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The U.S. Navy said it seized a large cache of assault rifles and ammunition being smuggled by a fishing ship from Iran likely bound for war-ravaged Yemen.

U.S. Navy patrol ships discovered the weapons aboard what the Navy described as a stateless fishing vessel in an operation that began on Monday in the northern reaches of the Arabian Sea off Oman and Pakistan. Sailors boarded the vessel and found 1,400 Kalashnikov-style rifles and 226,600 rounds of ammunition, as well five Yemeni crew members.

It’s just the latest interdiction amid the grinding war in Yemen that pits Iran-backed Houthi rebels against a Saudi-led military coalition. Western nations and UN experts repeatedly have accused Iran of smuggling illicit weapons and technology into Yemen over the years, fuelling the civil war and enabling the Houthis to fire missiles and drones into neighbouring Saudi Arabia.

Iran denies arming the Houthis despite evidence to the contrary.

In an unusually pointed move, the statement late Wednesday from the Navy’s Bahrain-based 5th Fleet blamed Iran for sending the weapons, saying the boat was sailing along a route “historically used to traffic weapons unlawfully to the Houthis in Yemen.”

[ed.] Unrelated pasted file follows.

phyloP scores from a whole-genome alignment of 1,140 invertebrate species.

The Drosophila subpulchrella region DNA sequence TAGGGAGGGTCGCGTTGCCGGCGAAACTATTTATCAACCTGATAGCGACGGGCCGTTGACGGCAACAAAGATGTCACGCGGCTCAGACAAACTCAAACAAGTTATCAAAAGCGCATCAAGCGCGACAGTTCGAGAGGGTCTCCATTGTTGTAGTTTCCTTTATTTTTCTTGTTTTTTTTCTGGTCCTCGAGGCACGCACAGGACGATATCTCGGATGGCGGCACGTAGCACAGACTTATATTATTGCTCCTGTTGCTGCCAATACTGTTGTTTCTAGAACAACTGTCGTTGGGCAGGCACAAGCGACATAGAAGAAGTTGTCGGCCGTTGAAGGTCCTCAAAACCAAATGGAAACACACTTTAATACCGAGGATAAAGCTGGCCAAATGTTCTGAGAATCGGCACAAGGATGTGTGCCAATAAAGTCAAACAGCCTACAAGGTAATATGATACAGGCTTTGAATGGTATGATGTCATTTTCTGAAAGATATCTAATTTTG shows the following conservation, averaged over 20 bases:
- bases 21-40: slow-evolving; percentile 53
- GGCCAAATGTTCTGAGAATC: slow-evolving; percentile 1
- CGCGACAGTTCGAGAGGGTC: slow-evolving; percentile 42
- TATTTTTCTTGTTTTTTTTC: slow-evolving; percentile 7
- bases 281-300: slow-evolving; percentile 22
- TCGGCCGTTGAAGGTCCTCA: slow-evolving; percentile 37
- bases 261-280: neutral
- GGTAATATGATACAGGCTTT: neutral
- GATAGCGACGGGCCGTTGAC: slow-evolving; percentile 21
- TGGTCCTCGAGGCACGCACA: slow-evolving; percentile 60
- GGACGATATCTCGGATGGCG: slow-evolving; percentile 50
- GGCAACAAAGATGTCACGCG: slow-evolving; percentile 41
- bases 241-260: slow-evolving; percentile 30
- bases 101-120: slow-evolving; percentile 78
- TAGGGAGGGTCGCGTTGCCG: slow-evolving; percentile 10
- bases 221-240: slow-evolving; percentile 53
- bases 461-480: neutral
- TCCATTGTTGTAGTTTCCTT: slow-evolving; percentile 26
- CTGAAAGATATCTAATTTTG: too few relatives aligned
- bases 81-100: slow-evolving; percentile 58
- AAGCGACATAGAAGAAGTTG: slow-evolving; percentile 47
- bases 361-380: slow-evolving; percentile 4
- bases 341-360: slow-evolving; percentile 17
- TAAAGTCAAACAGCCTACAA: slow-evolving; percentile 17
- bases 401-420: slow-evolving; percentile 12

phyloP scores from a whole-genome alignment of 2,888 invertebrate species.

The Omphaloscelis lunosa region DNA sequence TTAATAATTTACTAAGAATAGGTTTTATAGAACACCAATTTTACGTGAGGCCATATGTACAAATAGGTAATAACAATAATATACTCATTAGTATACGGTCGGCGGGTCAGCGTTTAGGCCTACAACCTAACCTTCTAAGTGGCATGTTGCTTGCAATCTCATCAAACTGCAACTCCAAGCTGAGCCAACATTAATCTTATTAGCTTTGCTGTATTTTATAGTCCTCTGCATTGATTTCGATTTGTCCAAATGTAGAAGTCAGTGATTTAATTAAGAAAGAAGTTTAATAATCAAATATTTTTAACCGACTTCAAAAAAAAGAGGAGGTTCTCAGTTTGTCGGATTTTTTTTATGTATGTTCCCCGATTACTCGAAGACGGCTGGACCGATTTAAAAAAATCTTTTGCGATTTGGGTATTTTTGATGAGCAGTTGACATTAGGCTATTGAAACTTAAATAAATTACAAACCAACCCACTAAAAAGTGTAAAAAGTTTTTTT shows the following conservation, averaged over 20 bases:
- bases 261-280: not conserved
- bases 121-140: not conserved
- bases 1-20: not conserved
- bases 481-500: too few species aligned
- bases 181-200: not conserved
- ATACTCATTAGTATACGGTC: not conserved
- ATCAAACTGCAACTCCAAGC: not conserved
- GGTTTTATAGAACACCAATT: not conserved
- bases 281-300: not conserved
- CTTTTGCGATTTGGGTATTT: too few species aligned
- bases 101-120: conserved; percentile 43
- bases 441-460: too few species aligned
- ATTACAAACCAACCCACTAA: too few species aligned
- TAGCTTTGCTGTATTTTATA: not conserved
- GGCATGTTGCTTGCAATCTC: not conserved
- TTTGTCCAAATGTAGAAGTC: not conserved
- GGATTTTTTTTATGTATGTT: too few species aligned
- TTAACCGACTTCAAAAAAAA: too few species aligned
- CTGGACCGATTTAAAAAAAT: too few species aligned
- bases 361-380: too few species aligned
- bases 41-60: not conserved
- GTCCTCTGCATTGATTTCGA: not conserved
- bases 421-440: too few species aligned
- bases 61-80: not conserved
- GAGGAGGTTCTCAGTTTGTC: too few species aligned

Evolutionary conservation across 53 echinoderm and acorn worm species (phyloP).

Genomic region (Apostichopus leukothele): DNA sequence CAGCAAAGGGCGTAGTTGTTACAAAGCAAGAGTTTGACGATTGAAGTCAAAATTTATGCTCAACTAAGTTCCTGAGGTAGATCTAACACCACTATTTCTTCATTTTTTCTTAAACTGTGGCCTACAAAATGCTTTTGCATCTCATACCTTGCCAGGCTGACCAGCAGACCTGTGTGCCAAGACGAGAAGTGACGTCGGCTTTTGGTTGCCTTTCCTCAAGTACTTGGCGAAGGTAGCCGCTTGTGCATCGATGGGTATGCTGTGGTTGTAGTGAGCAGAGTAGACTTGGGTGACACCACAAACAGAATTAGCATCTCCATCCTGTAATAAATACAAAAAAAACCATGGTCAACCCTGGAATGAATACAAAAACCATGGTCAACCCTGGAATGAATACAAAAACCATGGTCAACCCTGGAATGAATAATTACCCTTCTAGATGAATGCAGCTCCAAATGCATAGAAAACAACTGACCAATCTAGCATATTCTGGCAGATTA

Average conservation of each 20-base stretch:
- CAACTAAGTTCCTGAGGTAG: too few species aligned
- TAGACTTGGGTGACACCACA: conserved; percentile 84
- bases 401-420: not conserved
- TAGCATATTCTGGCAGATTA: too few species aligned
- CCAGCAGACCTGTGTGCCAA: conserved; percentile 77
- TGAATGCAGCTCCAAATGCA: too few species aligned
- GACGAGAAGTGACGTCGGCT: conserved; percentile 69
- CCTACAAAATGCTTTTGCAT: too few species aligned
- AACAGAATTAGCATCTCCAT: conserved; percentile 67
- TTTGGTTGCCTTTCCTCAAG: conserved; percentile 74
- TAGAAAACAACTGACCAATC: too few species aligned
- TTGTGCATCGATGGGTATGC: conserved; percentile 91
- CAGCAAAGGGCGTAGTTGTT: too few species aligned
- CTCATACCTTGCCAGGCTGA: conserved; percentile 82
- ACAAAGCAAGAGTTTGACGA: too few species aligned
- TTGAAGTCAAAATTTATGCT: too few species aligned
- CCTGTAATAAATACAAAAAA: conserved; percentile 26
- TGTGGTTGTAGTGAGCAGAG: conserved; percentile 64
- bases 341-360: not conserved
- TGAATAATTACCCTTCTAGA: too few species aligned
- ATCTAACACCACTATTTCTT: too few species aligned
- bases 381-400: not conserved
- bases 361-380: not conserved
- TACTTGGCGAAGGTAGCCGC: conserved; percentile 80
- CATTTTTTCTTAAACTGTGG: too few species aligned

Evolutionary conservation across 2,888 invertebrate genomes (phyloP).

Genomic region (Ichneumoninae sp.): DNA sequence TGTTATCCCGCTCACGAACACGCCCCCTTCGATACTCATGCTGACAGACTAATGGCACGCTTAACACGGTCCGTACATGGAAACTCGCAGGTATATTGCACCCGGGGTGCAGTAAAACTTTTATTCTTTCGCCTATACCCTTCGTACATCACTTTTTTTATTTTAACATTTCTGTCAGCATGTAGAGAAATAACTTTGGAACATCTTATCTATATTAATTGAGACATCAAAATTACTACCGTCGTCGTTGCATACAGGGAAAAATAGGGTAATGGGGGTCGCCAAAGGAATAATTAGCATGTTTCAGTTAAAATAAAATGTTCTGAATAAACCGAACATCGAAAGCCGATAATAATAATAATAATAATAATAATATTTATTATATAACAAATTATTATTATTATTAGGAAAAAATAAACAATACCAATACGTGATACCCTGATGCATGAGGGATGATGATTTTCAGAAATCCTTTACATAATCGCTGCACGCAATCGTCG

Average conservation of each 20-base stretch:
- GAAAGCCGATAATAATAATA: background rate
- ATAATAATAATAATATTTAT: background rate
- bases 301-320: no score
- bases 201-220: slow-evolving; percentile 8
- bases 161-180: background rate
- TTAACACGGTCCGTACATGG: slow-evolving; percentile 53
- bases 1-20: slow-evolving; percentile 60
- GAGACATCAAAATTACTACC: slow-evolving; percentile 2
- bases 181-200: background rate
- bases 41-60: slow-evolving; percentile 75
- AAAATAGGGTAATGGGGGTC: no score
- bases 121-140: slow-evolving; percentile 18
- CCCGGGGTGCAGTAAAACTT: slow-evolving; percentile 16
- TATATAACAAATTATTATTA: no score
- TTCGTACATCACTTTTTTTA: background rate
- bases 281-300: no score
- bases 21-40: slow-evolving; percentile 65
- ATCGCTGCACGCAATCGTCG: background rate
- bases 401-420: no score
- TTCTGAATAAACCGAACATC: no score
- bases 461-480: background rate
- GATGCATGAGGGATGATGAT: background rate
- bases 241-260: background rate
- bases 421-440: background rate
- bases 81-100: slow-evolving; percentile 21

“The direct or indirect supply, sale or transfer of weapons to the Houthis violates UN Security Council Resolutions and U.S. sanctions,” the statement added.

Iran’s mission to the United Nations did not immediately respond to a request for comment on the interception.

U.S. Navy patrol ships transferred the confiscated weapons to the guided-missile destroyer USS O’Kane before sinking the fishing vessel because of the “hazard” it posed to commercial shipping. It said the Yemeni crew would be repatriated.

American seizures of arms bound for Yemen’s war, typically Kalashnikov rifles, machine guns and rocket-propelled grenade launchers, began in 2016 and have continued intermittently. Yemen is awash with small arms that have been smuggled into poorly controlled ports over years of conflict.

The Navy’s 5th fleet said it has confiscated some 8,700 illicit weapons so far this year across the 2.5 million-square-mile area it patrols, including the strategically important Red Sea and the Persian Gulf.

Yemen’s war erupted in 2014, when the Houthis seized the capital of Sanaa and much of the country’s north. Saudi Arabia, along with the United Arab Emirates and other countries, launched a bombing campaign months later to restore the internationally recognized government and oust the rebels.

The war has killed some 130,000 people and spawned the world’s worst humanitarian disaster.

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